Jan 29: Wine is undoubtedly one of the most popular drinks in the world that pairs with several dishes but it can also be confusing because of numerous styles and price ranges making it difficult to select the right wines for the meal. Our guest writer Beatrice Beard tries to unravel the mystery and guides our readers how to go about choosing a wine even if it means buying the cheapest wine on the Menu in a restaurant or a wine shop
Wine is one of the most popular alcoholic drinks all around the world. One of the elemental parts of the Mediterranean diet, its appeal knows no bounds. It has a role as a pre-dinner drink, a drink to be paired with just about any meal that you can imagine - a drink to suit dessert, a drink with chocolate, with cheese, with steak, with chicken, with anything really. It can also be a romantic drink, or a fun drink. The possibilities are limitless.
One thing that is limitless about wine (or just about) is just how many varieties there are. Countries all across the globe produce wine of all different varieties, from classic reds to dessert wines. From Moldova to Napa Valley, there are literally ‘over a million’ different wine companies globally producing their own spin of the drink produced from the 3,000 known and discovered varieties of wine grapes that exist; almost 10,000 varieties are estimated to exist.
It’s easy to get completely lost and muddled in amongst all of this (particularly if you’ve already had a few glasses!). So, when it comes to that fateful moment of ordering wine, or picking wine out at the shop for your home-cooked meal, what should you do? Having a fluid response to either situation can look really impressive, whilst getting utterly tongue-twisted will have your date wondering if they made the right decision. If you really panic, you may spend way too much money on something you’re not even sure you’ll like. Below, I have some tips for making your decision.
The Types of Wine
In general, I’ve found that there are usually eight common types of wine that fall across the two main categories: red and white. Amongst the most famous and easily identifiable wines are Riesling, Pinot Gris, Sauvignon Blanc, Chardonnay, all white wines, and Pinot Noir, Zinfandel, Syrah and Cabernet Sauvignon, all of which are red wines.
The scale for white wines is from light to dry, the Riesling being lightest and the Chardonnay being most dry. Dry means it has no sugar left over, from being fermented for so long, so it doesn’t taste remotely sweet. For reds, it is a question of light- bodied to full-bodied. Here the Pinot Noir is the most light bodied whilst the Cabernet Sauvignon is fullest. This refers to overall strength.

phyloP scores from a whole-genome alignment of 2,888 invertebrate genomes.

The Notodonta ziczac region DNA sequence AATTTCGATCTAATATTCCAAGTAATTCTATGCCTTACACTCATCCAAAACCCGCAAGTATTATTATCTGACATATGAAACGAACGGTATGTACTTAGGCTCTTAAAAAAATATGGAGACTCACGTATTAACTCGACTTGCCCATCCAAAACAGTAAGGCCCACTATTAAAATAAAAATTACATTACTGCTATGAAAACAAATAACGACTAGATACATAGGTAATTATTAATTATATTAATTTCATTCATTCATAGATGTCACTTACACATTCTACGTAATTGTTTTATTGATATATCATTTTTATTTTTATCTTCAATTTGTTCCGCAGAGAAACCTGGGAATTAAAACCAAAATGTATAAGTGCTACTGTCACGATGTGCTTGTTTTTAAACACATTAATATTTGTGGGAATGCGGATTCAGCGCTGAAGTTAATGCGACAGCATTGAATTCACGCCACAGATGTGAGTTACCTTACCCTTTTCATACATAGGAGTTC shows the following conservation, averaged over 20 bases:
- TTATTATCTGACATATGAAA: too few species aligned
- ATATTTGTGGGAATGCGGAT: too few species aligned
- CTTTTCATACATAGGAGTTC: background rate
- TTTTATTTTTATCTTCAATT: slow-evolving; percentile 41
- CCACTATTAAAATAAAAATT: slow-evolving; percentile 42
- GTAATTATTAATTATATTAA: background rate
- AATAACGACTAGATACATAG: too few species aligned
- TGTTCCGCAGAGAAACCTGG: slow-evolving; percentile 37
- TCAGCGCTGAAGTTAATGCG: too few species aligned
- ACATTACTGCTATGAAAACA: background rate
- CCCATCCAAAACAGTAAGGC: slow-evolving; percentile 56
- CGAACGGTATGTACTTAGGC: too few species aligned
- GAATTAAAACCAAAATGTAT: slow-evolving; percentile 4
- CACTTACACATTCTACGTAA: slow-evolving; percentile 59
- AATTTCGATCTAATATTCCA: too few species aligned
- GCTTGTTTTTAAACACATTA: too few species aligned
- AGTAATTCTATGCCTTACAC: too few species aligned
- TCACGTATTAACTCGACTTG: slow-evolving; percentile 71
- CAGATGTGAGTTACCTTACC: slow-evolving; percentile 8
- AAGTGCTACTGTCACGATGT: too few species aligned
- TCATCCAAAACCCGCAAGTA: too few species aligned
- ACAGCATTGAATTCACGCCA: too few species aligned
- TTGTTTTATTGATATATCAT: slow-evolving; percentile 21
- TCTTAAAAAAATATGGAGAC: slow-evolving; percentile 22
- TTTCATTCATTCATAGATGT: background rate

Great! With that technical information out of the way, it’s time to actually choose. When you don’t really know what’s best, you want to give yourself crutches to lean on. In general, you’re most likely going to be eating whilst drinking wine. So, you use that as a crutch – you can pair the wine to match your planned meal. I have some general guidance below:
For red meat, like beef and game, you need a competitive red, meaning something bold or at least medium bodied. Try Cabernet Sauvignons, Merlots and Syrahs for a beverage that’s guaranteed to taste amazing with your meal.
For white meat you want a medium to light red or even, if you prefer, a strong, dry white. Try Pinot Noir for a red or Chardonnay for white, depending on which type of wine you or your date prefer to drink.
For fish you always want white, normally something strong like the Chardonnay. You can also have champagne, though. These will match this meal for sure.
Finally for vegetarians, in most cases you want a dry white again. Not as strong as the Chardonnay necessarily, something more like the Sauvignon Blanc or a Pinot Grigio, to bring out the flavor of the vegetables.
Here’s a crazy statistic: over 50% of diners go for the second least expensive wine on the list. Obviously, restaurants have picked up on this psychological phenomenon and have made adjustments to their menus accordingly. Don’t order the second least expensive. You might as well go for the cheapest wine that suits your meal or your preference if you don’t want to spend more. Other than this little peculiarity, the general rule is that the more you pay the better it will be. Sorry, but that’s just how life is sometimes. At least this rule is easy to remember.
With this knowledge, the rest is just confidence. Take your time, remember your pairings and always know ahead of time the most you’re willing to spend. There’s really no shame in getting the cheapest wine. If it’s a decent establishment, it will usually be pretty good anyway. Just, don’t get any wine under $7. A nice glass of water will do you more good in that instance.
Beatrice is a professional copywriter at OriginWritings and AcademicBrits specializing in food and lifestyle literature. She is considered a wonderful resource in her work at PhdKingdom, where she gives advice to beginner writers uncovering all the peculiarities of creating content that sells. The views expressed are her own-editor
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